Given the speed of work, and the sheer amount of traffic and noise that journalists are exposed to every day, it gets harder for ordinary citizens and non-elite sources to make direct contact with reporters in mainstream media. In order for journalists to pick out the important information from the ‘blizzard’ online they are forced to create systems of ‘filtration’ based on known hierarchies and established news values. So mainstream news online has not expanded to include a diversity of voices, or shifted focus according to information filtered through social media.

And even though there is now a plethora of media outlets, and citizens and civil society can publish media content more easily than ever, there still is a dominance of a limited number of players that control news, information content and public debate. In other words, mainstream news matters, maybe more than it ever has done – most people, most of the time, get most of their news from it.

The organisation of web search tends to send more users to the most popular sites in a winners-take-all pattern. It seems ever more likely that the web will be dominated by the larger, more established news providers in a manner that, yet again, limits possibilities for increased pluralism.

At some newspapers, the combination of staff reductions and speeded-up production schedules means that only the most established senior journalists, with the highest level of personal autonomy, have the luxury of leaving the office to talk to people, phoning a number of different people to verify information, or probing for alternative views or contradictions. And it is not just the young journalists whose working practices have been transformed.

‘They [journalists] don’t even try to talk to you, they just watch breaking news upstairs,’ says one Labour MP. ‘I pass them every day when I come in. I see them watching telly and banging away.

‘When I first came here … it would be rare for that lobby not to include some journalists, and sometimes it could be as many as ten or a dozen or 20. Now the only people you see in the lobby are the fellas in the fancy breeches looking after the place.’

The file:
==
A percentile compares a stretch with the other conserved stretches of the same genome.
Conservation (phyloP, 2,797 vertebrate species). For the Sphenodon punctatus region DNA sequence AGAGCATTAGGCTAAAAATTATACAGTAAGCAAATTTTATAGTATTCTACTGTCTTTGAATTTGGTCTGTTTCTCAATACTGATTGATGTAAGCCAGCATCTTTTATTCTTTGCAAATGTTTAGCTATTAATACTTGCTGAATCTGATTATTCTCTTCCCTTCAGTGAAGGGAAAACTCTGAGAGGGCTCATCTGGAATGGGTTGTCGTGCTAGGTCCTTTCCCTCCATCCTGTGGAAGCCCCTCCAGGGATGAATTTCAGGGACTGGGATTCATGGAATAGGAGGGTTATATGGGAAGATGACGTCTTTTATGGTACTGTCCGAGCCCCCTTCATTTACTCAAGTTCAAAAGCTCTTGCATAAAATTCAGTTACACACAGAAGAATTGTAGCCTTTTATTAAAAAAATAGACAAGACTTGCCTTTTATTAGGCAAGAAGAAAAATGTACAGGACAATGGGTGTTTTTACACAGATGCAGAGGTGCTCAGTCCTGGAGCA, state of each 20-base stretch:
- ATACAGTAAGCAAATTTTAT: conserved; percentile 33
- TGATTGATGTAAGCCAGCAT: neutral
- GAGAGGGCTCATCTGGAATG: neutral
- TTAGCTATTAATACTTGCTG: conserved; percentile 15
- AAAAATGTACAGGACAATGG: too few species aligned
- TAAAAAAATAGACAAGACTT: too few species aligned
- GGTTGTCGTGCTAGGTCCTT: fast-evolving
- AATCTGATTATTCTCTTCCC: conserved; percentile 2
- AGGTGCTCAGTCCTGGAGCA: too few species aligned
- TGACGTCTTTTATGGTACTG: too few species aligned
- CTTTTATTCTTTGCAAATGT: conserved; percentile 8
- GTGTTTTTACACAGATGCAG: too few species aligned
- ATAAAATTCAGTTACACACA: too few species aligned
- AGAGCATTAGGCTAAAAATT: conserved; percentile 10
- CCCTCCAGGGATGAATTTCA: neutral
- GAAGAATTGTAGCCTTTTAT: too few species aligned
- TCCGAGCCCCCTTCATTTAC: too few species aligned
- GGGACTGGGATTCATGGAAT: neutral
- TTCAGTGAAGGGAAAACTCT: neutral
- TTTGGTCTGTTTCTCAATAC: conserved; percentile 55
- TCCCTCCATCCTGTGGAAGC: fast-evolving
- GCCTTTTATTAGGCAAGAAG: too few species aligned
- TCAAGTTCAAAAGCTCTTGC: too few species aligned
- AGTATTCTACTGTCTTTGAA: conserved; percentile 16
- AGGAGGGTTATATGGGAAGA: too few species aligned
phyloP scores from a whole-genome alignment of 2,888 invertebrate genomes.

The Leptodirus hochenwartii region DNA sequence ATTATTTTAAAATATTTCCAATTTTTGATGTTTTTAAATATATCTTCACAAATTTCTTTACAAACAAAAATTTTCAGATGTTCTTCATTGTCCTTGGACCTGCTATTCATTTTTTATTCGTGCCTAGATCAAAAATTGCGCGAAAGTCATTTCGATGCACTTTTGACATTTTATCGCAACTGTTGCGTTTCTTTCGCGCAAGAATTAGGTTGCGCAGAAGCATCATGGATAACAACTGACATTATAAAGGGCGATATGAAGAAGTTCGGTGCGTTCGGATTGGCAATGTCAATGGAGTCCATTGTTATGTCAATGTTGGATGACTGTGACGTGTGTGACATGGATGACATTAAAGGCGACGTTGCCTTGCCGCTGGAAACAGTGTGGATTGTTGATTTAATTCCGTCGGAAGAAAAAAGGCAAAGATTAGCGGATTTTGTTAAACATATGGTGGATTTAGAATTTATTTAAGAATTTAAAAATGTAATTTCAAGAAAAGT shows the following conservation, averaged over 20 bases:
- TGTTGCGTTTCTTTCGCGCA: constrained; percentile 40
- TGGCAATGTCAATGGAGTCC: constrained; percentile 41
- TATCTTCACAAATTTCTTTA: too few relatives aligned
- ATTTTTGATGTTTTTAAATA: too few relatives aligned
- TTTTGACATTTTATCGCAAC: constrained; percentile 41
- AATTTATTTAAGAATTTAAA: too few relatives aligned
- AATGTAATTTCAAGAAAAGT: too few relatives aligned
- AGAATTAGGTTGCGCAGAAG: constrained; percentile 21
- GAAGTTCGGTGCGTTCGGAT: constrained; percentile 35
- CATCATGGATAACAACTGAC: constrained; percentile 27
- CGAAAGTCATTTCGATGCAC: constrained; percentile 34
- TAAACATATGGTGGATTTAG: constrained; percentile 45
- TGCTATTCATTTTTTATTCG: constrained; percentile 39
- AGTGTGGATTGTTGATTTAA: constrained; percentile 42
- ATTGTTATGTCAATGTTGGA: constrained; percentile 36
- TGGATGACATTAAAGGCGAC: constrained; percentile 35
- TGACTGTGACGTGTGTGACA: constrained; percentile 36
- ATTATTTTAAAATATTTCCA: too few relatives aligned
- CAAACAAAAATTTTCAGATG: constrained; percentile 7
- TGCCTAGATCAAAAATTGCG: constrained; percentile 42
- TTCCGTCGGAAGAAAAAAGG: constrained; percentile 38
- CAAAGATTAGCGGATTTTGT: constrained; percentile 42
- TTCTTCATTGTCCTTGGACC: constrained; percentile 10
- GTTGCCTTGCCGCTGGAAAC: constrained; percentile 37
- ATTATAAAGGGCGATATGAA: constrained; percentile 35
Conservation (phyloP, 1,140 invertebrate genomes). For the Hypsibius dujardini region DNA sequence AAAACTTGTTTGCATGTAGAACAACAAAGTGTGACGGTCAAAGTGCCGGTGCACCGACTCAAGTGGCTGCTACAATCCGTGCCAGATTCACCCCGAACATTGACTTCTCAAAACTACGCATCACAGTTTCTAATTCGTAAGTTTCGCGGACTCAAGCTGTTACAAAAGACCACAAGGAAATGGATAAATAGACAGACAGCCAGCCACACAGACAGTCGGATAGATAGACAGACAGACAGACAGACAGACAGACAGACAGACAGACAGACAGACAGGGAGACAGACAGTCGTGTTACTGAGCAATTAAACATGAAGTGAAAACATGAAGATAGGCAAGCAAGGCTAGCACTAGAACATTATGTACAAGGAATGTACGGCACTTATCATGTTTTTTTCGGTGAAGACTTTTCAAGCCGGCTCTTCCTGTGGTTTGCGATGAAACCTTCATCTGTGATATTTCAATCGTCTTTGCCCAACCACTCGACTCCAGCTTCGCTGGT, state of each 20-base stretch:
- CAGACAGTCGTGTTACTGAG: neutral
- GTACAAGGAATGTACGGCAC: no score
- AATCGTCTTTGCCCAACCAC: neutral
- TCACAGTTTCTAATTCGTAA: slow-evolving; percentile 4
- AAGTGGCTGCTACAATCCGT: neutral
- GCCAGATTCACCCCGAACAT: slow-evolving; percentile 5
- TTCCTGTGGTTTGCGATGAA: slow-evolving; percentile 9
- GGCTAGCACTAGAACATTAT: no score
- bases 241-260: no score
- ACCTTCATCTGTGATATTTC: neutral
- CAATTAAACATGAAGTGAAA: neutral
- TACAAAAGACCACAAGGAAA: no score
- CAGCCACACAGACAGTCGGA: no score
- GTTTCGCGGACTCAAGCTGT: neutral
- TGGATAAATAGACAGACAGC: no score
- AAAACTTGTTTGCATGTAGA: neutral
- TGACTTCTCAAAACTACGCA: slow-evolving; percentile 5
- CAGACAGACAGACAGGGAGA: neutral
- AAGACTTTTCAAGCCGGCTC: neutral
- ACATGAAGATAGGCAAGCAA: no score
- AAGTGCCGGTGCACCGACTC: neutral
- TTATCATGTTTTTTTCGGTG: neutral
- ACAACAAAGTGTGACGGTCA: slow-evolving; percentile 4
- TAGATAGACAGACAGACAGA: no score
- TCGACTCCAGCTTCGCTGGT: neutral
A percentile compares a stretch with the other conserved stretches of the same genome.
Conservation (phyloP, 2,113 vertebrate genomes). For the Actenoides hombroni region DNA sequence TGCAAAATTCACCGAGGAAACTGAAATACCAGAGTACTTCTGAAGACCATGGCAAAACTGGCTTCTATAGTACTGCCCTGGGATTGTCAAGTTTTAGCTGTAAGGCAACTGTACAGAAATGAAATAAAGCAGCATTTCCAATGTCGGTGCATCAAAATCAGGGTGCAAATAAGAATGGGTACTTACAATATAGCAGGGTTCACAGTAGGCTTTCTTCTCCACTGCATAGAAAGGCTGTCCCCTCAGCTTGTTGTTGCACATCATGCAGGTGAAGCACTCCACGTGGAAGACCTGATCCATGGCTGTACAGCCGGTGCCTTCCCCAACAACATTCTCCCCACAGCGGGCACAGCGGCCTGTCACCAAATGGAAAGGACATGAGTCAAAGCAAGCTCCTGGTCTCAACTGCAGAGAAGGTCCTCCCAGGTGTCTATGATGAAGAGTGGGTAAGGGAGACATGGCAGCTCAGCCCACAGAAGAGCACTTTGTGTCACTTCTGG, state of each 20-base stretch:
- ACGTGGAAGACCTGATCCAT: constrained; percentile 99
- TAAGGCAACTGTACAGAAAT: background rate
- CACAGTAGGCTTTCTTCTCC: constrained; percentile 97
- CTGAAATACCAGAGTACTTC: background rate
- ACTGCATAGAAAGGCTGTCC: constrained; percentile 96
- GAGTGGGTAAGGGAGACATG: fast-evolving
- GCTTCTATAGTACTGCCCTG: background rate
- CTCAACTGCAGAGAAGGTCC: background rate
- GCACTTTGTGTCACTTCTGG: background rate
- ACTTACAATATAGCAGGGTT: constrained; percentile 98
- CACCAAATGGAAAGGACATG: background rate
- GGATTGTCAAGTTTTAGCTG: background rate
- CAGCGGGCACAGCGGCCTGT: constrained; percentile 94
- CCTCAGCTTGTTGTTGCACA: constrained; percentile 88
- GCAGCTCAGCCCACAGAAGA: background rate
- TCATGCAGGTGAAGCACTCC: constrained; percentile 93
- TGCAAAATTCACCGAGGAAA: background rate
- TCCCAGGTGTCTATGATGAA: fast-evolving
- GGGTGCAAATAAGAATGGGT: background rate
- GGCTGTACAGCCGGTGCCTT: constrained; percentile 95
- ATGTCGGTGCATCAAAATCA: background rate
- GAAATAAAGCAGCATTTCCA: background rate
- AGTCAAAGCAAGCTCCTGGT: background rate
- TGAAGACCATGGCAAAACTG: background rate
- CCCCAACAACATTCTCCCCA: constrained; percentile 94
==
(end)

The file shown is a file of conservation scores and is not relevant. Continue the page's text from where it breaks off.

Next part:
Market constraints

What we’re left with is a contradiction between the potential of new technologies and the stifling constraints of the free market. The material conditions of contemporary journalism – particularly unprotected commercial practice – do not offer the space to practice independent journalism in the public interest. On the contrary, job insecurity and commercial priorities place increasing limitations on journalists’ ability to do what most of them want – to question, analyse and scrutinise.

News media that can be relied upon to monitor, hold to account, interrogate power and facilitate and maintain deliberation is critical to a functioning democracy.

In a world of information overload, protecting and enhancing media that can aim for this ethical horizon has become more important. Without it, we are left scrambling through the blogosphere, drowning in opinion, with no known serious fact-checking, no requirement to put stories in context, and no real way of holding the writer-gatherers to account.

In a neoliberal, free-market economy, news has no right to exist if it cannot pay its way. But news is not an ‘ordinary’ commodity – it has a special status by dint of its relationship to democratic life. The UK government has acknowledged this, but its response, as outlined in its Digital Britain report, falls far short of offering an alternative to neoliberal approaches. Rather, the market remains at the core of policy.

The internet, enabled to fulfil its true potential, could be a real force for democratic pluralism. Protection of the internet and journalism from commercial suffocation could create a vastly expanded and critically engaged public space operating in the public interest. But the structures that would enable this ethical practice to survive and thrive need to be re-imagined and re-stated.

Natalie Fenton’s book, New Media, Old News: journalism and democracy in the digital age, is published by Sage

Red Pepper is an independent, non-profit magazine that puts left politics and culture at the heart of its stories. We think publications should embrace the values of a movement that is unafraid to take a stand, radical yet not dogmatic, and focus on amplifying the voices of the people and activists that make up our movement. If you think so too, please support Red Pepper in continuing our work by becoming a subscriber today.
Why not try our new pay as you feel subscription? You decide how much to pay.

Natalie Fenton is Professor of Media and Communications at Goldsmiths College, London


Contagion: how the crisis spread
Following on from his essay, How Empire Struck Back, Walden Bello speaks to TNI's Nick Buxton about how the financial crisis spread from the USA to Europe

How empire struck back
Walden Bello dissects the failure of Barack Obama's 'technocratic Keynesianism' and explains why this led to Donald Trump winning the US presidency

Empire en vogue